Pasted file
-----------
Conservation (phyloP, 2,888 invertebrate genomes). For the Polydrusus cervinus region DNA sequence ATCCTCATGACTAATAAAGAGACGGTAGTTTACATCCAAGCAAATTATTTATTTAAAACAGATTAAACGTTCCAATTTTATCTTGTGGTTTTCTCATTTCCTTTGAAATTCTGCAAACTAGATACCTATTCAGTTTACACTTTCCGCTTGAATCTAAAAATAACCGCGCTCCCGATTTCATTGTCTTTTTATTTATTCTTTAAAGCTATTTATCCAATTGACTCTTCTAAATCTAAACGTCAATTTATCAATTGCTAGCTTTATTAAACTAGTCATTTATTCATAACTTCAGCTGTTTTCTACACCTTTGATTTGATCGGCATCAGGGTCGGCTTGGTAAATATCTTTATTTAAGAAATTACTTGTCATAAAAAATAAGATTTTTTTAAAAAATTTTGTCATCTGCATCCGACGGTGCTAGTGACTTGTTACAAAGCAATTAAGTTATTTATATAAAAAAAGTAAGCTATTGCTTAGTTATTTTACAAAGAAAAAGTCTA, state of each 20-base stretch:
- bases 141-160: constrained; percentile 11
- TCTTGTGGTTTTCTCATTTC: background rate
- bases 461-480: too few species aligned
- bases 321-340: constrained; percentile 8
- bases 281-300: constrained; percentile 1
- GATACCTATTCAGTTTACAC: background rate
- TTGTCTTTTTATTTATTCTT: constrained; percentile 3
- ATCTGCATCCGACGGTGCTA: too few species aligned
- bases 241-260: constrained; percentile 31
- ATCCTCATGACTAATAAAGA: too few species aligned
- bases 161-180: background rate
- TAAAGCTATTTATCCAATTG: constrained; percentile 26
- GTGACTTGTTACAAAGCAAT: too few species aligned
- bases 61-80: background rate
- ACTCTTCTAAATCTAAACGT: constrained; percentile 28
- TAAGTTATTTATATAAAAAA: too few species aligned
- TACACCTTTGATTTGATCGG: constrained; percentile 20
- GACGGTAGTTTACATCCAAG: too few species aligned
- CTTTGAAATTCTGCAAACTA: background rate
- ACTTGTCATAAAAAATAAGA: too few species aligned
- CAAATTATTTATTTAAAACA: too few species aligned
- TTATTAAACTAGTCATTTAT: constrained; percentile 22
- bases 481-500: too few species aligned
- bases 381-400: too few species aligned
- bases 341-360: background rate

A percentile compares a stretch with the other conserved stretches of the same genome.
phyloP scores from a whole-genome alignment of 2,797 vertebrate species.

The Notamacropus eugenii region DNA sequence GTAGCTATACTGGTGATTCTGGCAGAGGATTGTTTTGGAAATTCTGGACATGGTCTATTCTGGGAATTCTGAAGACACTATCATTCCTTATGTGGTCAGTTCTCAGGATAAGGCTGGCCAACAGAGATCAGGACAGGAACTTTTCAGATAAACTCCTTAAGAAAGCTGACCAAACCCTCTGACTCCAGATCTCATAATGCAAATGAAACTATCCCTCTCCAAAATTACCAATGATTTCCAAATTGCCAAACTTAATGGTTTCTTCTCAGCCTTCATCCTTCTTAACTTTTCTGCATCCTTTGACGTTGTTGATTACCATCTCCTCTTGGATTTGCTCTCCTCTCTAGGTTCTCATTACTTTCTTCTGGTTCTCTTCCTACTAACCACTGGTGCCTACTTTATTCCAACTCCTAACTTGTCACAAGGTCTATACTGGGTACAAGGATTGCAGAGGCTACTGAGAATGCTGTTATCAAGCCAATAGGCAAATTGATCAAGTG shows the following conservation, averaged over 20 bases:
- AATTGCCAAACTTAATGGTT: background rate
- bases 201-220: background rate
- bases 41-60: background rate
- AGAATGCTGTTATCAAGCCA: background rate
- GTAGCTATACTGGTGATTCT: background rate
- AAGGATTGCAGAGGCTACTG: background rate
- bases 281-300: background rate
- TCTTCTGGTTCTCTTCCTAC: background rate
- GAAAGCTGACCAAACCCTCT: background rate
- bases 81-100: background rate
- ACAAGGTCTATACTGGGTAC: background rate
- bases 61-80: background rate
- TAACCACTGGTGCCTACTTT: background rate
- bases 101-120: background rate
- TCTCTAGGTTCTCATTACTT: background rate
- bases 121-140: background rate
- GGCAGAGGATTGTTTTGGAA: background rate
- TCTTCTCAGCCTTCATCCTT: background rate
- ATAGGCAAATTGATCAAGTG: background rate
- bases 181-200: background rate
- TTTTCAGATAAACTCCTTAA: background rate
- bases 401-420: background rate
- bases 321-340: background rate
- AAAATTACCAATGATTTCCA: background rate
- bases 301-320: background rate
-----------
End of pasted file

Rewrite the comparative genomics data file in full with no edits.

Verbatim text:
Conservation (phyloP, 2,888 invertebrate genomes). For the Polydrusus cervinus region DNA sequence ATCCTCATGACTAATAAAGAGACGGTAGTTTACATCCAAGCAAATTATTTATTTAAAACAGATTAAACGTTCCAATTTTATCTTGTGGTTTTCTCATTTCCTTTGAAATTCTGCAAACTAGATACCTATTCAGTTTACACTTTCCGCTTGAATCTAAAAATAACCGCGCTCCCGATTTCATTGTCTTTTTATTTATTCTTTAAAGCTATTTATCCAATTGACTCTTCTAAATCTAAACGTCAATTTATCAATTGCTAGCTTTATTAAACTAGTCATTTATTCATAACTTCAGCTGTTTTCTACACCTTTGATTTGATCGGCATCAGGGTCGGCTTGGTAAATATCTTTATTTAAGAAATTACTTGTCATAAAAAATAAGATTTTTTTAAAAAATTTTGTCATCTGCATCCGACGGTGCTAGTGACTTGTTACAAAGCAATTAAGTTATTTATATAAAAAAAGTAAGCTATTGCTTAGTTATTTTACAAAGAAAAAGTCTA, state of each 20-base stretch:
- bases 141-160: constrained; percentile 11
- TCTTGTGGTTTTCTCATTTC: background rate
- bases 461-480: too few species aligned
- bases 321-340: constrained; percentile 8
- bases 281-300: constrained; percentile 1
- GATACCTATTCAGTTTACAC: background rate
- TTGTCTTTTTATTTATTCTT: constrained; percentile 3
- ATCTGCATCCGACGGTGCTA: too few species aligned
- bases 241-260: constrained; percentile 31
- ATCCTCATGACTAATAAAGA: too few species aligned
- bases 161-180: background rate
- TAAAGCTATTTATCCAATTG: constrained; percentile 26
- GTGACTTGTTACAAAGCAAT: too few species aligned
- bases 61-80: background rate
- ACTCTTCTAAATCTAAACGT: constrained; percentile 28
- TAAGTTATTTATATAAAAAA: too few species aligned
- TACACCTTTGATTTGATCGG: constrained; percentile 20
- GACGGTAGTTTACATCCAAG: too few species aligned
- CTTTGAAATTCTGCAAACTA: background rate
- ACTTGTCATAAAAAATAAGA: too few species aligned
- CAAATTATTTATTTAAAACA: too few species aligned
- TTATTAAACTAGTCATTTAT: constrained; percentile 22
- bases 481-500: too few species aligned
- bases 381-400: too few species aligned
- bases 341-360: background rate

A percentile compares a stretch with the other conserved stretches of the same genome.
phyloP scores from a whole-genome alignment of 2,797 vertebrate species.

The Notamacropus eugenii region DNA sequence GTAGCTATACTGGTGATTCTGGCAGAGGATTGTTTTGGAAATTCTGGACATGGTCTATTCTGGGAATTCTGAAGACACTATCATTCCTTATGTGGTCAGTTCTCAGGATAAGGCTGGCCAACAGAGATCAGGACAGGAACTTTTCAGATAAACTCCTTAAGAAAGCTGACCAAACCCTCTGACTCCAGATCTCATAATGCAAATGAAACTATCCCTCTCCAAAATTACCAATGATTTCCAAATTGCCAAACTTAATGGTTTCTTCTCAGCCTTCATCCTTCTTAACTTTTCTGCATCCTTTGACGTTGTTGATTACCATCTCCTCTTGGATTTGCTCTCCTCTCTAGGTTCTCATTACTTTCTTCTGGTTCTCTTCCTACTAACCACTGGTGCCTACTTTATTCCAACTCCTAACTTGTCACAAGGTCTATACTGGGTACAAGGATTGCAGAGGCTACTGAGAATGCTGTTATCAAGCCAATAGGCAAATTGATCAAGTG shows the following conservation, averaged over 20 bases:
- AATTGCCAAACTTAATGGTT: background rate
- bases 201-220: background rate
- bases 41-60: background rate
- AGAATGCTGTTATCAAGCCA: background rate
- GTAGCTATACTGGTGATTCT: background rate
- AAGGATTGCAGAGGCTACTG: background rate
- bases 281-300: background rate
- TCTTCTGGTTCTCTTCCTAC: background rate
- GAAAGCTGACCAAACCCTCT: background rate
- bases 81-100: background rate
- ACAAGGTCTATACTGGGTAC: background rate
- bases 61-80: background rate
- TAACCACTGGTGCCTACTTT: background rate
- bases 101-120: background rate
- TCTCTAGGTTCTCATTACTT: background rate
- bases 121-140: background rate
- GGCAGAGGATTGTTTTGGAA: background rate
- TCTTCTCAGCCTTCATCCTT: background rate
- ATAGGCAAATTGATCAAGTG: background rate
- bases 181-200: background rate
- TTTTCAGATAAACTCCTTAA: background rate
- bases 401-420: background rate
- bases 321-340: background rate
- AAAATTACCAATGATTTCCA: background rate
- bases 301-320: background rate